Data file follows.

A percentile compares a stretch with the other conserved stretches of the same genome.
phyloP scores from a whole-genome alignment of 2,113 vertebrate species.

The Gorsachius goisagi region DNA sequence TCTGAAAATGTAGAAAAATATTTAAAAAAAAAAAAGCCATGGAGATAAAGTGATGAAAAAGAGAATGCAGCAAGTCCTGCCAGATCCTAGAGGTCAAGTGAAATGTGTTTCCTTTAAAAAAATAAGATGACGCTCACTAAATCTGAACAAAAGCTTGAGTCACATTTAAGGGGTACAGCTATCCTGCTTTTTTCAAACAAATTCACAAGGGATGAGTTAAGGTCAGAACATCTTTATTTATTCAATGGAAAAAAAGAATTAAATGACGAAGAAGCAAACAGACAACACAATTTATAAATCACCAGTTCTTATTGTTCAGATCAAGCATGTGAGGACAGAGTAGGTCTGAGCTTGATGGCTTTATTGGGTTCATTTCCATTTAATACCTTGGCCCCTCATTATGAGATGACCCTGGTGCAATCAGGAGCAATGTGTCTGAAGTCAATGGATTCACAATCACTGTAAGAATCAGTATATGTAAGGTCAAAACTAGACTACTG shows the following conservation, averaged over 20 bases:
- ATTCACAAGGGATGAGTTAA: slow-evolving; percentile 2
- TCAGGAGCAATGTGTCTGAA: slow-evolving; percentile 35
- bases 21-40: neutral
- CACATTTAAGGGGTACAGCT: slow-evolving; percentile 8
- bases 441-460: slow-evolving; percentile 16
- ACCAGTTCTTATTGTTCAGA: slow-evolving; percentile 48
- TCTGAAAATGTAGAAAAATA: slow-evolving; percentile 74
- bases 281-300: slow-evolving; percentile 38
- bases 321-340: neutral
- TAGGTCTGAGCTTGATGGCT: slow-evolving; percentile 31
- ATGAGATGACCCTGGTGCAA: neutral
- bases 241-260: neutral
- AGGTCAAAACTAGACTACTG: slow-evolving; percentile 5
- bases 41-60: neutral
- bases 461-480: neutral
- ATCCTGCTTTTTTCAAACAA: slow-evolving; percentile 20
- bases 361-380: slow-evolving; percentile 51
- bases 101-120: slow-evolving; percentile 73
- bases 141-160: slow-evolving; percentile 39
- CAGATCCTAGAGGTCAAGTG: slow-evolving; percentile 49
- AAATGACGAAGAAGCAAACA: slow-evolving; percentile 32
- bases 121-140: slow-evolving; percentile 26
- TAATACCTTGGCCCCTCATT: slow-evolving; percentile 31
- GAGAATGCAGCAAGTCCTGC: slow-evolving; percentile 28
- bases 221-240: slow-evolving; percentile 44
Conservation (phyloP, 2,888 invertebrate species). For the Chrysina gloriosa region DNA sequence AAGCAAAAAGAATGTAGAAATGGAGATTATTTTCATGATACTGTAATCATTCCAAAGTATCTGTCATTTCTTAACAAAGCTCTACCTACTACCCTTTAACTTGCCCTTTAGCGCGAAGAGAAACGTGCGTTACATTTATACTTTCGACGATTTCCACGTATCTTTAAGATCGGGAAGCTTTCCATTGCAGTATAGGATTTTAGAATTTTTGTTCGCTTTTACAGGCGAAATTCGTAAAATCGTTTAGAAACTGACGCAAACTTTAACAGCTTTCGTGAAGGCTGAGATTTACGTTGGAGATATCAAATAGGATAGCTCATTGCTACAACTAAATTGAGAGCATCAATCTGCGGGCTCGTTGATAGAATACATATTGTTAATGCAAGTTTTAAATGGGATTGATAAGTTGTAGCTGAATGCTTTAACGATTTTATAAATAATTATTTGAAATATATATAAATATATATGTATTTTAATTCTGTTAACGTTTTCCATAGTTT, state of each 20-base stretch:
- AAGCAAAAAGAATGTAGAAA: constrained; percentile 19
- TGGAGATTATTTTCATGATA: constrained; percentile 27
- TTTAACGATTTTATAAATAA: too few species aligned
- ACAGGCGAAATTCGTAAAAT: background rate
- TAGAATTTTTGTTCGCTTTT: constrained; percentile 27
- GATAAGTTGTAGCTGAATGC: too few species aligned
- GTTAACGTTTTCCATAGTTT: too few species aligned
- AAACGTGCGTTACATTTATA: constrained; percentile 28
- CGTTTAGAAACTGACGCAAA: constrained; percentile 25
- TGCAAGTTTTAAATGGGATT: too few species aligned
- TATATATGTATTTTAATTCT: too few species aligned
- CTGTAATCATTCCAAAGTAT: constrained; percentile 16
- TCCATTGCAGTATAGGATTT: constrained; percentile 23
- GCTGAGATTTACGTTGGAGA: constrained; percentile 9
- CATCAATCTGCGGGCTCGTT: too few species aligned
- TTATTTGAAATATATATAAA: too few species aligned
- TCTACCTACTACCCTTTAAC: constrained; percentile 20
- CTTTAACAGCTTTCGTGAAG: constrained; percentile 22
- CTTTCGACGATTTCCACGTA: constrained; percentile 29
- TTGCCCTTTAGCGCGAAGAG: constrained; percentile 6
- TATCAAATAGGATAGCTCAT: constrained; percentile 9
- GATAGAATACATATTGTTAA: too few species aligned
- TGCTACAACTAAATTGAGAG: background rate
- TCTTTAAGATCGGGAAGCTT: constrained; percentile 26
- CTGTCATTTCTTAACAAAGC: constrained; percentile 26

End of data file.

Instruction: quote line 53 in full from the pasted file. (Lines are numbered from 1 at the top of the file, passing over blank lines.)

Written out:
- TCTTTAAGATCGGGAAGCTT: constrained; percentile 26